Former prosecutor John Moscow, who used to work in the Manhattan District Attorney's office and is now at the law firm Baker & Hostetler, said he wasn't surprised Cuomo would want to find a way to direct more money to the state's general fund. “I understand the governor looking to get as much money as he can for his state,” Moscow said, “but a big foot approach may tend to make cooperation more difficult in the future.”
A spokeswoman for BNP Paribas declined comment. The money has already been paid to U.S. authorities, according to the Department of Justice.
The Manhattan District Attorney's office and the Cuomo administration butted heads two years ago over a similar case against British bank Standard Chartered.
Federal and state prosecutors had been conducting a joint investigation into the bank's dealings with Iran and other countries for more than two years. Lawsky intervened as that probe was nearing its end and publicly threatened to revoke the bank's license to operate in New York.
Standard Chartered settled with Lawsky for $340 million in August 2012, money that he passed onto the state's general fund. Four months later, it agreed to pay the other authorities, including Vance's office, another $327 million.
There is also a track record of nasty fights among New York officials over settlement monies.
Earlier this year, Cuomo tangled with New York Attorney General Eric Schneiderman over the state's $613 million portion of a $13 billion mortgage-related settlement against JPMorgan Chase & Co. Cuomo accused Schneiderman of having too much leeway with the money.
In 2009, then New York City Mayor Michael Bloomberg accused then Manhattan District Attorney Robert Morgenthau of maintaining secret bank accounts amid a fight over whether the city was getting its fair share of big settlements.
Vance had intended to deposit the $2.2 billion his office was set to receive into a federal asset forfeiture fund, according to two sources. The District Attorney's share of some previous settlements was posted in a similar fund.
The fund Vance planned to use this time, controlled by the U.S. Department of Treasury, holds proceeds from asset forfeitures and is available to fund projects by law enforcement agencies around the country. Vance would have access to money deposited into the fund.
It is unclear why Vance favored channeling the BNP money to a federal fund given the restrictions on its use. It also isn't clear how he intended to spend the $2.2 billion.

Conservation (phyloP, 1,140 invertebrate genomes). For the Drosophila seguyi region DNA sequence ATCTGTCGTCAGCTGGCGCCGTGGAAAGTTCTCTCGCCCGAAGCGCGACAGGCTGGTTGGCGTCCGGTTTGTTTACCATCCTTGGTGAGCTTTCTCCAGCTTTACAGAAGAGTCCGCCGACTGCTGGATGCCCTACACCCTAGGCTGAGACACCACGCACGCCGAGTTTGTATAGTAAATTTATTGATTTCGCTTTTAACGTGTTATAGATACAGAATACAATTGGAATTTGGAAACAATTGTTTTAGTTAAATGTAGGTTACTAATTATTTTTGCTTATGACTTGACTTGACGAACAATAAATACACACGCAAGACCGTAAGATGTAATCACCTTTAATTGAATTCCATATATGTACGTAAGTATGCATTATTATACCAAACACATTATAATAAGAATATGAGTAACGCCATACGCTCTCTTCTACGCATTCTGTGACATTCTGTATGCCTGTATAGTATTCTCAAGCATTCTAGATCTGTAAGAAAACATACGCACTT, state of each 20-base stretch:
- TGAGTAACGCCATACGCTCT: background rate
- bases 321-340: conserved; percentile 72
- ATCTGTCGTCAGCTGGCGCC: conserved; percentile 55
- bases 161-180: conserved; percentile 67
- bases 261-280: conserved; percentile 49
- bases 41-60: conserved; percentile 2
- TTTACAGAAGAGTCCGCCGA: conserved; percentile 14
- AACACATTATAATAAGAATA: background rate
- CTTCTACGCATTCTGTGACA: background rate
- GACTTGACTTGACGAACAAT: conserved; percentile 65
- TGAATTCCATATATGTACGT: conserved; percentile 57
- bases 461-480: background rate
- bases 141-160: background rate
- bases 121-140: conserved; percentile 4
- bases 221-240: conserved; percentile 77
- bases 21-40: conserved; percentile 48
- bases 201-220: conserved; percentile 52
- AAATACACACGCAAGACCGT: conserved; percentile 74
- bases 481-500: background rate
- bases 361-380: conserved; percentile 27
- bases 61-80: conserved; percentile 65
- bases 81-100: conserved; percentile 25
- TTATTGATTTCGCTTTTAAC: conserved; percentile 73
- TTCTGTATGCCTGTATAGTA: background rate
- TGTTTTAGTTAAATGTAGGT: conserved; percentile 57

After the change demanded by Cuomo, the $2.2 billion was instead recorded under a state forfeiture law and New York state was designated a victim of BNP's sanctions violations, allowing the $1.05 billion to be designated as restitution and reparations to the state.
Sending the money to the state as restitution appears to be a bit of a stretch; it’s hard to see how the state was injured by BNP’s conduct to the tune of a billion dollars. The violations involved the processing of bank transfers involving sanctioned countries, mainly Sudan in the case of BNP.
When asked by Reuters about the restitution at an unrelated press conference last week, Vance said BNP had victimized and deceived the state and the banking community through its conduct.
State and federal authorities have in past cases involving sanctions violations shown they have some discretion in how to divide settlement money.
In June 2012, ING Bank NV settled allegations that it violated U.S. sanctions against Cuba, Iran and other countries, agreeing to pay a fine of $619 million. The money was split between the federal government and the Manhattan District Attorney.
Vance then followed an existing revenue sharing agreement between New York City and New York State, and directed roughly half of his office's share into each general fund.
In the much more rancorous negotiations over Standard Chartered, the $340 million for Lawsky's office went to the state's general fund, while Vance sent his $113 million share through a federal assets forfeiture fund.
(Reporting by Karen Freifeld in New York and Aruna Viswanatha in Washington; Editing by Karey Van Hall, Martin Howell)